No possibilities to refinance the IMF loan, hopes for EurAsEC Anti-Crisis Fund
An IMF mission will be working in Minsk from 18 October until October 2012 to conduct the third post-program monitoring.
In 2013, Belarus will have to repay about USD 2.9 billion in foreign debt settlement. Major repayment will be addressed to the IMF. This debt is not subject to refinancing, while according to IMF estimations, the current account balance in 2013 will not allow Belarus to refinance it independently.
On October 9-13, the Belarusian delegation participated in the annual session of the Council of the Executives of the World Bank and the International Monetary Fund. After the meeting, the Ministry of Economy announced that cooperation with IMF would only be limited to consulting on technical support for Belarus. No new loan program is planned.
According to IMF forecasts for 2013, Belarus’ current account balance will be negative and will account for 5.8% of the GDP. In this situation, Belarus will not manage to independently refinance a debt of USD 2.9 billion.
Belarus has made efforts to refinance the foreign debt through borrowing from the domestic market. The first transaction on Belarus foreign currency bonds amounting to USD 100 million was carried out by Bank BelVEB. On October 17, it announced that it invites egal entities to invest in foreign currency bonds for a period of 3,5 years in the amount of USD 150 million. The potential investors can offer their own rates and the Ministry of Finance will choose the most competitive offer. In these conditions, the remaining tranches of the loan from EurAsEC Anti-Crisis Fund are the largest and most likely resources to refinance the existing debt.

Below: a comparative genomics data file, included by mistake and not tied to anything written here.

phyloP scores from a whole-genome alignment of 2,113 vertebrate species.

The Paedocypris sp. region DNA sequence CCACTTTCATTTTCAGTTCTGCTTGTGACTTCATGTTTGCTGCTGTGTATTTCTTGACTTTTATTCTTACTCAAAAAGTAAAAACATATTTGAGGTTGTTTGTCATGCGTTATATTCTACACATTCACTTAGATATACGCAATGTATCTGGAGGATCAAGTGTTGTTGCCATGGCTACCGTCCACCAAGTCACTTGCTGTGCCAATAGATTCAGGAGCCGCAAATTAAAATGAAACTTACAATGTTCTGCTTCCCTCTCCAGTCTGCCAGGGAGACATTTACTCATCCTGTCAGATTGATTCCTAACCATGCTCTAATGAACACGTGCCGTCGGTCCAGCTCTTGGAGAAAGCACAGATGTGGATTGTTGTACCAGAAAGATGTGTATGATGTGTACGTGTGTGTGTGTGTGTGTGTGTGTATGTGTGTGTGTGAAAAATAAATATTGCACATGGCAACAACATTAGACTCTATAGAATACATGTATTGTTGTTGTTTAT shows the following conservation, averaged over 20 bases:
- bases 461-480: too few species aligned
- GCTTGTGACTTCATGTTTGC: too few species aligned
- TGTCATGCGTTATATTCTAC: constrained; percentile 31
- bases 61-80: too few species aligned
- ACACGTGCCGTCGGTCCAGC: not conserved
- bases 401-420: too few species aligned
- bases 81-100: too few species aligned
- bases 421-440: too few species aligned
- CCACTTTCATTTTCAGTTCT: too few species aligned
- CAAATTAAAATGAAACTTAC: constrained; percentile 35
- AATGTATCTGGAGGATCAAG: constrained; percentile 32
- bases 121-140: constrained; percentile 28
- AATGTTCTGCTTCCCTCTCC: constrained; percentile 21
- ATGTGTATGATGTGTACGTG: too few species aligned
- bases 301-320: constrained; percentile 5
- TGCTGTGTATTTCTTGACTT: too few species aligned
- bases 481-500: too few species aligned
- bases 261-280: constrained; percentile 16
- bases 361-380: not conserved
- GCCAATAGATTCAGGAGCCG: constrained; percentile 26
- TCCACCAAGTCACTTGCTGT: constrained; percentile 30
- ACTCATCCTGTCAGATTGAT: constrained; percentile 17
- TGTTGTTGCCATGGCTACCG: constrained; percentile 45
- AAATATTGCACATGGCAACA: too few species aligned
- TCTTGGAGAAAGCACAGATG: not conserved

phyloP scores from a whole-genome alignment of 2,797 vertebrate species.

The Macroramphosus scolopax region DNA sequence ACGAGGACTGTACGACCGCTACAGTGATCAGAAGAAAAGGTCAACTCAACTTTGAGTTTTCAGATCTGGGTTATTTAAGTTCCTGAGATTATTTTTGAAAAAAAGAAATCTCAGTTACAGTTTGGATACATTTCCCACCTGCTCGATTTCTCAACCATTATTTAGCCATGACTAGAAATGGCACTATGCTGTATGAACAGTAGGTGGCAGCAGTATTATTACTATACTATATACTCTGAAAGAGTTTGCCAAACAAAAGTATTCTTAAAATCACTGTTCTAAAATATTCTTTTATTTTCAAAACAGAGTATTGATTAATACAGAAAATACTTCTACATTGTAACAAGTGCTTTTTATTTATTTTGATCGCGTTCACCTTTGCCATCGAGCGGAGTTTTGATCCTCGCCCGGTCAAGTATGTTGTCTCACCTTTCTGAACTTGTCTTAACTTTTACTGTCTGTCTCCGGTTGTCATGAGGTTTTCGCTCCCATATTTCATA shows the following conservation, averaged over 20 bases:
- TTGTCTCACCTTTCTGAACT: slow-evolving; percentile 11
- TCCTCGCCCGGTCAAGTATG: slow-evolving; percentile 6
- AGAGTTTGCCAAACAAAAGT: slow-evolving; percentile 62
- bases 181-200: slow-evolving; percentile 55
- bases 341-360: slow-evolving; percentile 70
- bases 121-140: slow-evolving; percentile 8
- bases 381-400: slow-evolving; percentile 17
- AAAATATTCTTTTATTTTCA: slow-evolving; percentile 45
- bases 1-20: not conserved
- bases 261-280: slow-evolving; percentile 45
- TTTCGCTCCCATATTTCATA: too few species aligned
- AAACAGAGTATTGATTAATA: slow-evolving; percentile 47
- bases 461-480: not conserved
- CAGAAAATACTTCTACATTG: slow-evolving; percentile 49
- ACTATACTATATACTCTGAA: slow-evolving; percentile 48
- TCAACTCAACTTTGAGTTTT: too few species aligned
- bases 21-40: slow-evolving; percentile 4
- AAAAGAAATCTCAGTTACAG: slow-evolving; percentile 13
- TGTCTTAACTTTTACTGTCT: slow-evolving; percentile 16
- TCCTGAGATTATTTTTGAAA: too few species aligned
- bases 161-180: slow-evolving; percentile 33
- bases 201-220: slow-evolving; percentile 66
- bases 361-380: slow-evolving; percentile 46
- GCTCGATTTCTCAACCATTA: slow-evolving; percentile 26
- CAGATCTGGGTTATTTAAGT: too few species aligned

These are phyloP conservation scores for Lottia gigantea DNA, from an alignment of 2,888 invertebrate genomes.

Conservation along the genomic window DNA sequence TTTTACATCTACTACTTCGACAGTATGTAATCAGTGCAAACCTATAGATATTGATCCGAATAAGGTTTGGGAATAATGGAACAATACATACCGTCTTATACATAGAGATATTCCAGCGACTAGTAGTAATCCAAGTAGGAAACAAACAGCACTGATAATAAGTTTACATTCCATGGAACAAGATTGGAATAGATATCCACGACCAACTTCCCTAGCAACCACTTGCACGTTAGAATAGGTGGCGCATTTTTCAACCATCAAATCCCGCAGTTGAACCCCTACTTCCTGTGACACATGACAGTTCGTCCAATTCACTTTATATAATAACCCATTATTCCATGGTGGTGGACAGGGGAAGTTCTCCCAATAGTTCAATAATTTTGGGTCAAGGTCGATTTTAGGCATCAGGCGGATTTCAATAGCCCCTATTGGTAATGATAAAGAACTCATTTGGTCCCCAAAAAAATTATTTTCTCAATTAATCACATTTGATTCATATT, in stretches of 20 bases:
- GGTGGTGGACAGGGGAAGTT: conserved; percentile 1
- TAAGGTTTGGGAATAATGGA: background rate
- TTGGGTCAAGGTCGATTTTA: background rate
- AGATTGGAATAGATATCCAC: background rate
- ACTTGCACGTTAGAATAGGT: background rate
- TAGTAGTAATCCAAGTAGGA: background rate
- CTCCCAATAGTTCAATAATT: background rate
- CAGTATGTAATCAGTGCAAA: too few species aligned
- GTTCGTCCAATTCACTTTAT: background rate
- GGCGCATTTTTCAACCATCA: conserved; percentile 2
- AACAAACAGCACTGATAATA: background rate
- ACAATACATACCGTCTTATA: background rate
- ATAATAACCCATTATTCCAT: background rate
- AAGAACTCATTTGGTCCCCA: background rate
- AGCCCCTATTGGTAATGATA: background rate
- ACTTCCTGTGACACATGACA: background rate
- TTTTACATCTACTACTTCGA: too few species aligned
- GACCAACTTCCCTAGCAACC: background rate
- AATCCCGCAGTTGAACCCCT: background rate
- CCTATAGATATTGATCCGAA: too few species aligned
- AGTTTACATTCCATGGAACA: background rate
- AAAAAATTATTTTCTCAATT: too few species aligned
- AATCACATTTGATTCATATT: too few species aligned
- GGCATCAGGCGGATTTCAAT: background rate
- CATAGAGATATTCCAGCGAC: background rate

However, obligation of the Belarusian side stated in the letter of intent will not be performed to the full. Most crucially, it needs to fulfill an obligation to sell state assets of USD 2.5 billion by the end of 2012. Currently, there is no single realistic transaction which would account for fulfilling this obligation. In this regard, allocation of new tranches of the loan is not evident and will most likely be postponed, since growth of pressure in the foreign exchange market will force Belarus to take a more active stance in negotiations on certain assets.
Thus, in the situation when the Belarusian authorities have limited external foreign currency earnings and are pressed to repay foreign debt, they will have to make concessions regarding terms and conditions for privatization of state-owned property by Russian investors. Otherwise, the tranches of the EurAsEC Anti-Crisis Fund loan will be postponed for an uncertain term.
The Belarusian authorities regard the Catholic conference as yet another international event to promote Minsk as a global negotiating platform. Minsk’s proposal to organise a meeting between the Roman-Catholic Church and the Russian Orthodox Church is rather an image-making undertaking than a serious intention. However, the authorities could somewhat extend the opportunities for the Roman-Catholic Church in Belarus due to developing contacts with the Catholic world.
Minsk is attempting to lay out a mosaic from various international religious, political and sportive events to shape a positive image of Belarus for promoting the Helsinki 2.0 idea.
Belarus’ invitation to the head of the Holy See for a meeting with the Patriarch of the Russian Orthodox Church should be regarded as a continuation of her foreign policy efforts in shaping Minsk’s peacekeeping image and enhancing Belarus’ international weight. The Belarusian authorities are aware that their initiative is unlikely to find supporters among the leadership of the Russian Orthodox Church in Moscow. In Russia, isolationist sentiments prevail.
In addition, for domestic audiences, the authorities make up for the lack of tangible economic growth with demonstrations of growth in Minsk’s authority at international level through providing a platform for religious, sportive and other dialogues.